Ve­nice Bi­en­na­le Lacks Re­le­van­ce


VE­NICE — Ti­ming isn’t ever­y­thing, but it’s a lot. If the bland, soft-power 2017 Ve­nice Bi­en­na­le, cal­led “Vi­va Ar­te Vi­va,” had ar­ri­ved a few ye­ars ago, it might ha­ve ma­de sen­se. But co­m­ing post-Br­ex­it and pos­tTrump, it feels out of sync with the po­li­ti­cal mo­ment, and not strong en­ough to de­fi­ne a mo­ment of its own. This is par­ti­cu­lar­ly disap­poin­ting as the main show has pro­mi­sing fea­tures. It is not a gathe­ring of mar­ket-vet­ted stars. Most of the 120 ar­tists will be un­fa­mi­li­ar to even the most as­si­du­ous art world tra­ve­lers. The eth­nic spre­ad is wi­de; the gen­der ba­lan­ce, even. Re­fres­hingly, much of the art sub­sti­tu­tes touch and tex­tu­re for di­gi­tal gloss.

Yet the show doe­sn’t ri­se. The­ma­tic ten­si­on and cri­ti­cal dri­ve are mis­sing. The work has be­en di­vi­ded in­to two vast spaces — in the Gi­ar­di­ni and the Ar­sena­le — and ni­ne sec­tions with New Age-y tit­les: Pa­vi­li­on of Joys and Fe­ars, Pa­vi­li­on of the Earth, Pa­vi­li­on of Ti­me and In­fi­ni­ty, etc. The who­le thing even kicks off, in the Gi­ar­di­ni, with images of ar­tists nap­ping in their stu­di­os.

The po­int being ma­de is about down­ti­me as dream­t­i­me, a mo­de of pas­si­ve-re­sis­tant crea­ti­vi­ty in an era of fran­tic, art fair- di­rec­ted pro­duc­tion. But the nod­ding- off image rein­forces a se­cond rea­li­ty: the cur­rent mar­ket-add­led main­stream art world re­al­ly is, po­li­ti­cal­ly, out of it. And a lot of the work being pro­du­ced ba­re­ly ra­tes a se­cond look.

The­re are ex­cep­ti­ons in the Gi­ar­di­ni, the park that hosts so­me 30 na­tio­nal pa­vi­li­ons. Two ve­te­ran Af­ri­can-Ame­ri­can ar­tists look strong: Sen­ga Nen­gu­di, with her stret­ched-fa­bric sculp­tu­res, and McAr­thur Bi­ni­on, with his au­to­bio­gra­phi­cal ab­strac­tion. (He paints on co­pies of his 1946 Mis­sis­sip­pi birth cer­ti­fi­ca­te.)

The in­stal­la­ti­on at the Ar­sena­le, a for­mer me­di­eval shi­p­y­ard, is mo­re per­sua­si­ve, thanks to a con­cen­tra­ti­on of fi­ber-ba­sed work by Leo­nor An­tu­nes (Por­tu­gal), Pe­trit Ha­li­laj (Ko­so­vo), Ab­dou­laye Ko­na­te (Ma­li), Ma­ria Lai (Sar­di­nia) and Franz Er­hard Walt­her (Ger­ma­ny).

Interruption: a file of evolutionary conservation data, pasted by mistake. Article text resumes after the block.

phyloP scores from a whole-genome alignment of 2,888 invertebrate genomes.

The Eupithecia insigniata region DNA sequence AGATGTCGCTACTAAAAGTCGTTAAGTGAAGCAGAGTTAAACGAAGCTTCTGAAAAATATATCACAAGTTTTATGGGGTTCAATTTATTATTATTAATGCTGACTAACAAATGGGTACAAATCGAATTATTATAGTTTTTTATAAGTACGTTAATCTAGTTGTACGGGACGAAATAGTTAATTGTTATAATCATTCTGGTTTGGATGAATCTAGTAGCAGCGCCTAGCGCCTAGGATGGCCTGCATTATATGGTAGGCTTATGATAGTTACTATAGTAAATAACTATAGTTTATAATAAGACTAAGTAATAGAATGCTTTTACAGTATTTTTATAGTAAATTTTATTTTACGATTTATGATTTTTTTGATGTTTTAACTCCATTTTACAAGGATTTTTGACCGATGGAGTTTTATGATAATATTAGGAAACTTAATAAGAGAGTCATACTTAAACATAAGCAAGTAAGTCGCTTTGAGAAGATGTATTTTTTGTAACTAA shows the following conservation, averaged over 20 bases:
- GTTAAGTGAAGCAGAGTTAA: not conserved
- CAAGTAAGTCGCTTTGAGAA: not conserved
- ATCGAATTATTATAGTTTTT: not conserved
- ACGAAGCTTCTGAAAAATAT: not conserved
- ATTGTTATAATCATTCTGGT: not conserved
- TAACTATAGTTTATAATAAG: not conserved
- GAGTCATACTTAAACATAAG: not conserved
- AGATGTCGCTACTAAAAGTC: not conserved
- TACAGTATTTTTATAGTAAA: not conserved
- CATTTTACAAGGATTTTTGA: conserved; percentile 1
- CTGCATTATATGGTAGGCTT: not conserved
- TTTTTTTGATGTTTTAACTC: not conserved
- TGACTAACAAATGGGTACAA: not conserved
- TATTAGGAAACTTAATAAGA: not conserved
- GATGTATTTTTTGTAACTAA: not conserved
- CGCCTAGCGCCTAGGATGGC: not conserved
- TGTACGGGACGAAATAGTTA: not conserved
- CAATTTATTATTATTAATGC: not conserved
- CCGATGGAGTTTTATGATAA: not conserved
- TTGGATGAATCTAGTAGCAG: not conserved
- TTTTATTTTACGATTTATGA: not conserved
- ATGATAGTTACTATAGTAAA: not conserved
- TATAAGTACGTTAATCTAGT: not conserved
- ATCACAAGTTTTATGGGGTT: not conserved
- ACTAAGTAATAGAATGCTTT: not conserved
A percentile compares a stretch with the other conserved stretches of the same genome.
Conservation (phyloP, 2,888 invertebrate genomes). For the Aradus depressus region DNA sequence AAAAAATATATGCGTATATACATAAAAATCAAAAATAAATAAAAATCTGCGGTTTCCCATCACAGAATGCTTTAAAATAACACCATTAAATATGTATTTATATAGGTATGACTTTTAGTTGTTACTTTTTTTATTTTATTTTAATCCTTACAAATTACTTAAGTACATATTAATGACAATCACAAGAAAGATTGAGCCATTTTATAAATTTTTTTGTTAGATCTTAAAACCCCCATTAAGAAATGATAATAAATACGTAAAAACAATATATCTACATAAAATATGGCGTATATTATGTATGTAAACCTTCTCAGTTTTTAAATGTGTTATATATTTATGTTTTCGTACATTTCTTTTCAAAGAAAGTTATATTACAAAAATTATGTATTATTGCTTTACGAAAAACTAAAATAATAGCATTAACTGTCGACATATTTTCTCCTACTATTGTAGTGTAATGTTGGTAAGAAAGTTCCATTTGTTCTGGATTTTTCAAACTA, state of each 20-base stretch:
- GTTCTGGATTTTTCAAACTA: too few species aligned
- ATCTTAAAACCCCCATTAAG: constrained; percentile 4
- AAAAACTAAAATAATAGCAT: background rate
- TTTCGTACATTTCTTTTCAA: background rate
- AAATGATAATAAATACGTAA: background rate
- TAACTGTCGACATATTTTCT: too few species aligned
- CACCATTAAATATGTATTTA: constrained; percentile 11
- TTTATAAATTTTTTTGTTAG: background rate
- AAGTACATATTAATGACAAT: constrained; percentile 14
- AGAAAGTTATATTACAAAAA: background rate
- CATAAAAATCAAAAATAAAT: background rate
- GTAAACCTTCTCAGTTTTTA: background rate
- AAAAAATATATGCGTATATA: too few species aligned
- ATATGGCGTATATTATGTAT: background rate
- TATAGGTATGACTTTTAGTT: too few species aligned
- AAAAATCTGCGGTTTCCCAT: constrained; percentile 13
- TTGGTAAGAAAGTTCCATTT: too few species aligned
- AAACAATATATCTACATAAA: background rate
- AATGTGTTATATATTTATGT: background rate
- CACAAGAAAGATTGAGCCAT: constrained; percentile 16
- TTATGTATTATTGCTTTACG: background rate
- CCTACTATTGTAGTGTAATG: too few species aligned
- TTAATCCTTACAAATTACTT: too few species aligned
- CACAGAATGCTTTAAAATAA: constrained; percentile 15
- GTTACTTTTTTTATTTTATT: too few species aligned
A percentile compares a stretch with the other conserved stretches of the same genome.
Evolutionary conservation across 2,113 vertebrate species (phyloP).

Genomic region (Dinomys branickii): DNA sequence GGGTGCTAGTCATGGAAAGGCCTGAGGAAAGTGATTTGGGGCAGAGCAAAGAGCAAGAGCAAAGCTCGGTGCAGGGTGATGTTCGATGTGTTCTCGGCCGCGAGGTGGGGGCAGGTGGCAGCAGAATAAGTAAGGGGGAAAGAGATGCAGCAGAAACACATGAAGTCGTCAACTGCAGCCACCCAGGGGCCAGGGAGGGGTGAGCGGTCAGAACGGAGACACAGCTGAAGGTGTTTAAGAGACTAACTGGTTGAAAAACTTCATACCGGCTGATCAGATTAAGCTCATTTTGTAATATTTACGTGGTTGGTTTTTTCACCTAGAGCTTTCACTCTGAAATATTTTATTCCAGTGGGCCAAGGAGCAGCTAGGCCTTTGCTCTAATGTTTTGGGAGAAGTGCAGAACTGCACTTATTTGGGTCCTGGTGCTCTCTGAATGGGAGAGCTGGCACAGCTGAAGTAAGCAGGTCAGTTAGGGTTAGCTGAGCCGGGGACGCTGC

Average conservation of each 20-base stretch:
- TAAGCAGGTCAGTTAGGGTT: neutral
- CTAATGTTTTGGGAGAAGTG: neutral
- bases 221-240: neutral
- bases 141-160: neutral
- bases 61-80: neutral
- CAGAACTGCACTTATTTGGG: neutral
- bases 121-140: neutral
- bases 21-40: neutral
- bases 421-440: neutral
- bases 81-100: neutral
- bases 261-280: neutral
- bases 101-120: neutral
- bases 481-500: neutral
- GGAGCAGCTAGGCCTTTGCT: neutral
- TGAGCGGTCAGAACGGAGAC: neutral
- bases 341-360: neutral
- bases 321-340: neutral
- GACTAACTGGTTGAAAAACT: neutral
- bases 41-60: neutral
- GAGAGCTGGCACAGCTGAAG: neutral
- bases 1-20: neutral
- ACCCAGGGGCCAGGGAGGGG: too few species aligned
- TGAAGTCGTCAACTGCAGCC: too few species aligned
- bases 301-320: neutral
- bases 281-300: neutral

The ex­hi­bit runs in­to trou­ble in the Pa­vi­li­on of Sha­mans, which has as its cen­ter­pie­ce a lar­ge open-wea­ve, tent­li­ke en­clo­sure by the Bra­zi­li­an ar­tist Er­nes­to Ne­to. Vie­wers are wel­co­me to hang out but at the Bi­en­na­le ope­ning, it was oc­cu­p­ied main­ly by ce­re­mo­ni­al­ly dres­sed Ama­zo­ni­an In­dians brought by Mr. Ne­to to per­form re­li­gious ri­tu­als.

Their pre­sence was dis­con­cer­ting. It re­vi­ved the “pri­mi­ti­vism” de­ba­te of the last 30 ye­ars, its terms un­ch­an­ged: We in the West con­ti­nue to im­port the Other for our plea­su­re, whi­le re­mai­ning com­pli­cit in a glo­bal eco­no­my that is de­s­troy­ing the Other’s world.

On­ly one ma­jor pie­ce ma­kes an ef­fort to bridge the art-life di­vi­de through what is now known as “so­ci­al prac­tice,” and that is the tra­ve­ling pro­ject cal­led “Gre­en Light — An Ar­tis­tic Work­shop,” un­der the di­rec­tion of the ar­tist Olaf­ur Eli­as­son. At the Ar­sena­le, Zad Moul­t­a­ka’s sound-and-light apo­ca­lyp­se in the Le­ba­non Pa­vi­li­on, with a bom­ber fu­sel­age at its cen­ter, is so­me­thing to see, as is Ro­ber­to Cuo­ghi’s se­xy sculp­tu­ral mor­tua­ry at the Ita­li­an Pa­vi­li­on, or­ga­ni­zed by Ce­ci­lia Ale­ma­ni. Ot­her­wi­se, so­me of the bet­ter na­tio­nal pre­sen­ta­ti­ons are tu­cked away in pa­laz­zos, church­es, apart­ments and gar­dens across town. They can be hard to find — I’ve spent half a day loo­king for a sing­le pa­vi­li­on — but so­me are worth the hunt.

The Bi­en­na­le al­so has what it calls “col­la­te­ral events,” of­ten or­ga­ni­zed by pri­va­te foun­da­ti­ons or com­mer­ci­al gal­le­ries. The Swiss-ba­sed Hau­ser & Wirth Gal­le­ry has de­li­ve­r­ed a coup — the the­ma­tic sur­vey lo­an show “Phi­lip Gus­ton and the Po­ets,” which not on­ly pres­ents that Ame­ri­can ar­tist in sover­eign form, but al­so enshri­nes him in the Va­ti­can of Ve­ne­ti­an pain­ting, the Gal­le­rie dell’Ac­ca­de­mia.

One must-see ex­hi­bit, on­ly be­cau­se a lot of peop­le seem to be see­ing it, is the dou­ble-bar­re­led roll­out of new sculp­tu­re by Da­mi­en Hirst, pre­sen­ted by the François Pi­n­ault Foun­da­ti­on at the Pa­laz­zo Gras­si and Pun­ta del­la Do­ga­na.

Tit­led “Tre­a­su­res From the Wreck of the Un­be­lieva­ble,” this show of most­ly bron­ze sculp­tu­re is bil­led as a cache of an­ci­ent ob­jects that sank in the In­dian Oce­an 2,000 ye­ars ago and was fi­nal­ly hau­led up in 2008. The work ran­ges from teen­sy to su­per­si­ze (one pie­ce is th­ree sto­ries tall), and re­veals an un­ex­pec­ted de­gree of mul­ti­cul­tu­ra­lism in images that go bey­ond stan­dard Greek nu­des to in­clu­de Ha­t­hor, Ka­li, Quetz­al­coatl, the Bud­dha and Mi­ckey Mou­se.

I don’t ha­ve much to say about “Tre­a­su­res of the Wreck” ex­cept that it’s the­re; that so­me peop­le ca­re; and that it’s ir­re­le­vant to any­thing I know about that mat­ters.

An art show that feels off po­int for our trou­bled world.


Ex­hi­bits in Ve­nice in­clu­de ‘‘Es­ca­la­de Bey­ond Chro­ma­tic Lands’’ by Shei­la Hicks and ‘‘Imita­zio­ne di Chris­to,’’ far right, by Ro­ber­to Cuo­ghi.

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